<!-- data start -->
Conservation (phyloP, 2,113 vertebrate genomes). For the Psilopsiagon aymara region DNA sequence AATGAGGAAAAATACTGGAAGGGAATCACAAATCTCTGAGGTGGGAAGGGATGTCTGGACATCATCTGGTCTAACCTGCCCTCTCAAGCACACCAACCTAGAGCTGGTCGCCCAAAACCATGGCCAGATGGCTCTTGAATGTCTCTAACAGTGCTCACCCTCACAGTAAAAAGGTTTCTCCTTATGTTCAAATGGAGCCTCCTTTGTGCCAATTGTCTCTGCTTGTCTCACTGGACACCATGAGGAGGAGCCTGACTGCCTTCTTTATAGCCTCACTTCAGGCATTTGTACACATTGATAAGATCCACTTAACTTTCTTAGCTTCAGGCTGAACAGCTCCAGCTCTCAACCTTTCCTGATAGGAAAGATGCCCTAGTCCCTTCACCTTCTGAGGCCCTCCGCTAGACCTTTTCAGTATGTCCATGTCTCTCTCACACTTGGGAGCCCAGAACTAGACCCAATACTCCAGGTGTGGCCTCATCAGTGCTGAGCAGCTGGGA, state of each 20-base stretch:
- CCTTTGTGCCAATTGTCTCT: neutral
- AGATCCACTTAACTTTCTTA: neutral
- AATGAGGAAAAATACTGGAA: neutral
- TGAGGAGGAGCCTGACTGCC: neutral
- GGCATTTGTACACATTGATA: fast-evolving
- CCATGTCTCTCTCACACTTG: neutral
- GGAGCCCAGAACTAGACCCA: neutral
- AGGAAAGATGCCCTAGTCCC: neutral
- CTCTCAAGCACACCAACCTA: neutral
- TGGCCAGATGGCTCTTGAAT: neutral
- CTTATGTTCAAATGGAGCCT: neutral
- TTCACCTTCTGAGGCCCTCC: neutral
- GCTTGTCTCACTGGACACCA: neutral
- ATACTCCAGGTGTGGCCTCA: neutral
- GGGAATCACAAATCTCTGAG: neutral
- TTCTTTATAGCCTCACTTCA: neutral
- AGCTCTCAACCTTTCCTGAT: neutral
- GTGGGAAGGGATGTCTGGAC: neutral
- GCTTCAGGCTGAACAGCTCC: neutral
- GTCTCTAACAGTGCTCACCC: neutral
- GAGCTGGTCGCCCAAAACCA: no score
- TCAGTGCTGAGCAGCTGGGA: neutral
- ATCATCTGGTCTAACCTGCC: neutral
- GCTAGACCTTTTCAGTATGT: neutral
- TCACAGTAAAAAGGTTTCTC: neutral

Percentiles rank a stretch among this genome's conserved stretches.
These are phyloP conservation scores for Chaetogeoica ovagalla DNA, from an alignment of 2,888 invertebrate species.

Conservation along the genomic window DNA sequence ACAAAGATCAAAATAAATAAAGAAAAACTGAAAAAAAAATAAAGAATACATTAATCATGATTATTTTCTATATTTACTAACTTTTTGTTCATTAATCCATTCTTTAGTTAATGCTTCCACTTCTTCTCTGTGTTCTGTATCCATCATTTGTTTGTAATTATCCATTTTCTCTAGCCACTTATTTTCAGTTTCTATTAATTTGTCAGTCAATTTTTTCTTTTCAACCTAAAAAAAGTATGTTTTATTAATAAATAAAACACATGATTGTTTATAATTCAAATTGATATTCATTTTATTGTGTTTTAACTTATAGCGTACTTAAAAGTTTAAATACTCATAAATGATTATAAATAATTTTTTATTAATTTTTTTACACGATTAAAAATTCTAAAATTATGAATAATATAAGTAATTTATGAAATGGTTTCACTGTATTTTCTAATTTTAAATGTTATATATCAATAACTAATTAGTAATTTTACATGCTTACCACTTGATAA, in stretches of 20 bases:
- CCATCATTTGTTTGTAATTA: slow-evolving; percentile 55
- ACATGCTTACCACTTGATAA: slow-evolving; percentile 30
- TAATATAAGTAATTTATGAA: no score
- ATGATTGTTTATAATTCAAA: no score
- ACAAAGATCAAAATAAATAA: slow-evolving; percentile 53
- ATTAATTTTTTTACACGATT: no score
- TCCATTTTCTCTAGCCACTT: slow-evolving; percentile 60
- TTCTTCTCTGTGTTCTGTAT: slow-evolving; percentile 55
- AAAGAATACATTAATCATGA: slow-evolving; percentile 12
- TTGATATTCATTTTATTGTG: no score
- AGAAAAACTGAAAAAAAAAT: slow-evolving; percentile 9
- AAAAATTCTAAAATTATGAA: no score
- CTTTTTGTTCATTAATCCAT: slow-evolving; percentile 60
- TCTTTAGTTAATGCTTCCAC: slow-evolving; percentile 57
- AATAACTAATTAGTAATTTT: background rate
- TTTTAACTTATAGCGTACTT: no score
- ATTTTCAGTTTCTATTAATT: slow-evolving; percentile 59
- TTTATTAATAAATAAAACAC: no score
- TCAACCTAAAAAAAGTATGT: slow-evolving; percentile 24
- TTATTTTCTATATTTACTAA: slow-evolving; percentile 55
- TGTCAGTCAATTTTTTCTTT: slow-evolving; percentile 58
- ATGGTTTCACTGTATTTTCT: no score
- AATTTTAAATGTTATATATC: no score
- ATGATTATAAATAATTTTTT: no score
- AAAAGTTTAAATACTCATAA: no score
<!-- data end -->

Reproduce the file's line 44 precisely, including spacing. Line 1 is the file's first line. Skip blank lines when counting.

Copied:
- AATAACTAATTAGTAATTTT: background rate